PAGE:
Identity tags

Various coloured wrist tags.
    There is a common belief that in the funeral industry they use toe tags to identify the dead.  We see it all the time on TV and it is part of common language.  Yet this is not the case and would be rather impractical.  Here I explain how we actually identify a body and why this is the method we use and why we must use it.

    In Australia we use wrist bands to identify a body.  These wrist bands are exactly the same as the hospital use except simpler and hand written.  But their physical design is identical.  The wrist tage is plastic, has a series of holes to pick the right size and once fastened can only be cut off.

    Different companies use different coloured wrist tags and have different procedures concerning them.  Some use a certain colour to indicate there are valuables, others to indicate there is a pace maker and so on.  But generally the idea is the same, it is a band around the wrist with the persons name on it  to identify the body.

    A wrist band must be on a body at all times.  This should be a strickt procedure in every and all funeral homes which employees stick to.  The wrist band should also be put on when the body is picked up on the transfer.

    For whatever reason there is the idea that bodies are identified by a toe tag.  However if we used a toe tag to ID a body this would be very impractical, perhaps even impossible.  To check the ID the body would have to have the feet at the access point, be it the fridge door or the body bag zipper.  You have to check the ID quite often, to find the right body in a hospital fridge for example.  So the ID tag must be accessible.  Sometimes a doctor will want to see the face and ID tag on a body before signing the death certificate.  Other times the family will want to see the face for one last goodbye but not want to see an exposed body.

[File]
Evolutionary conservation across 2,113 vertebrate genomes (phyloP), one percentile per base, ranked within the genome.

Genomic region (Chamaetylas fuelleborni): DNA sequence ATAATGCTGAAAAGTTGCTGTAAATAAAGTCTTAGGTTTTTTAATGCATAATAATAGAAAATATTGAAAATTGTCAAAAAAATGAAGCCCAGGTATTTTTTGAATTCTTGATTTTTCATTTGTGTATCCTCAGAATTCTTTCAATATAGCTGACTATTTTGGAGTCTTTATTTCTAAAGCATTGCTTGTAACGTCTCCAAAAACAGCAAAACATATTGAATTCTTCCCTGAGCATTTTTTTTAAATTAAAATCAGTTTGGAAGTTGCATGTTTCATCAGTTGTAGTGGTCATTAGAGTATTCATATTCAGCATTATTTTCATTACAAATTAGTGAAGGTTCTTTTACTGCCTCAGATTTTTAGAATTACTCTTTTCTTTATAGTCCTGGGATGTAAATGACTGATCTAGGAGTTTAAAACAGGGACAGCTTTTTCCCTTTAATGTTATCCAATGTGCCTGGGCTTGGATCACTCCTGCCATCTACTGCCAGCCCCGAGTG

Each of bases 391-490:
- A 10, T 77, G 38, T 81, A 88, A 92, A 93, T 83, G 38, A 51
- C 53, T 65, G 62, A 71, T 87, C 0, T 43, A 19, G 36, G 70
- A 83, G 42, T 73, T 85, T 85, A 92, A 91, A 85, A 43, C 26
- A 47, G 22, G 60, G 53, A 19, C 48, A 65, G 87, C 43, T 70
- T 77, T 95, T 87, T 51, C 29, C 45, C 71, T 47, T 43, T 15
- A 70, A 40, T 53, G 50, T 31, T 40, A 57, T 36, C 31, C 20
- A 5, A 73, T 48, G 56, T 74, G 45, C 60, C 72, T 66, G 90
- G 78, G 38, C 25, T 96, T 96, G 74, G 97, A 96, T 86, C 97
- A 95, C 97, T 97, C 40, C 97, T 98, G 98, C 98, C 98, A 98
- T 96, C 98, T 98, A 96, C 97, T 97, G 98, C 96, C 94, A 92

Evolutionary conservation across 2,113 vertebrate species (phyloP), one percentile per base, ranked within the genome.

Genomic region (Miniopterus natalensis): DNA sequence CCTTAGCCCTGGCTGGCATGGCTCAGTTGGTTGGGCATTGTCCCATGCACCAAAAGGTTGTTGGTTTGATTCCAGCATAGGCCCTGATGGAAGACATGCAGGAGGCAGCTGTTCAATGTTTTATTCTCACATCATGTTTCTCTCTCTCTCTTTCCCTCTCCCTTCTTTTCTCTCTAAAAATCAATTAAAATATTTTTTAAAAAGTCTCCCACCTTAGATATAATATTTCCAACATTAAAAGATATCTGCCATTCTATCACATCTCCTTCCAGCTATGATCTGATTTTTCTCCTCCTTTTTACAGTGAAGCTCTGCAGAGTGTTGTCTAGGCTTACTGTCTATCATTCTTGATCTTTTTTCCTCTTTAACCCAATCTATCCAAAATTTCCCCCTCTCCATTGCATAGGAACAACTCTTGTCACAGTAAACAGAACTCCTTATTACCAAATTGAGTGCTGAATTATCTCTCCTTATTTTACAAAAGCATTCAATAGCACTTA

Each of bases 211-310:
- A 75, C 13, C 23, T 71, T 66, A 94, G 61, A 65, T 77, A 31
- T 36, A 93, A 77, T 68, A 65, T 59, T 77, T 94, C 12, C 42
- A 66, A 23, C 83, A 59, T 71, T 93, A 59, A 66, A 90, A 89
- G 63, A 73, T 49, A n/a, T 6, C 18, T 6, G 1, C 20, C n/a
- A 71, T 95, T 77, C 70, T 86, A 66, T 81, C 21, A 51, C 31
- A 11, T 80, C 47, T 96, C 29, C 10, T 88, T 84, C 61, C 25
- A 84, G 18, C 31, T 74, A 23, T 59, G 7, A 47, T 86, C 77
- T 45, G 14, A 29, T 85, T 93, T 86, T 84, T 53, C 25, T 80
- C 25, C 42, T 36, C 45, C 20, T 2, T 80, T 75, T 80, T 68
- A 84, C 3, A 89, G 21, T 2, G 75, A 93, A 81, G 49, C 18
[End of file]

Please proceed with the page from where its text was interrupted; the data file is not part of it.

To see the face one would have to expose the whole body because the ID tag, which is on the feet, was at the access point.  This means pulling the whole body out of the fridge and unzipping the entire body bag all the way from foot to head.  Not a very pleasant thing for grieving families.  Nor is it a very practical thing for busy undertakers or doctors.

    Instead a tag is strapped around the wrist and accessible from the head end of the body.  Just like when a patient is in a hospital.  Sometimes families take issue with the wrist tag and do not want any ID tags on the deceased.  But to them I say tough.  The ID tag was no different to when they were in the hospital (it might even be the exact same one) and it is essential.  There is no option, an ID tag must be on the body at all times to ensure things are done correctly.  If an undertaker says they have removed all ID tags they ere lying.  If they do in fact remove all ID tags they are incompetent and risk a mistaken identity.


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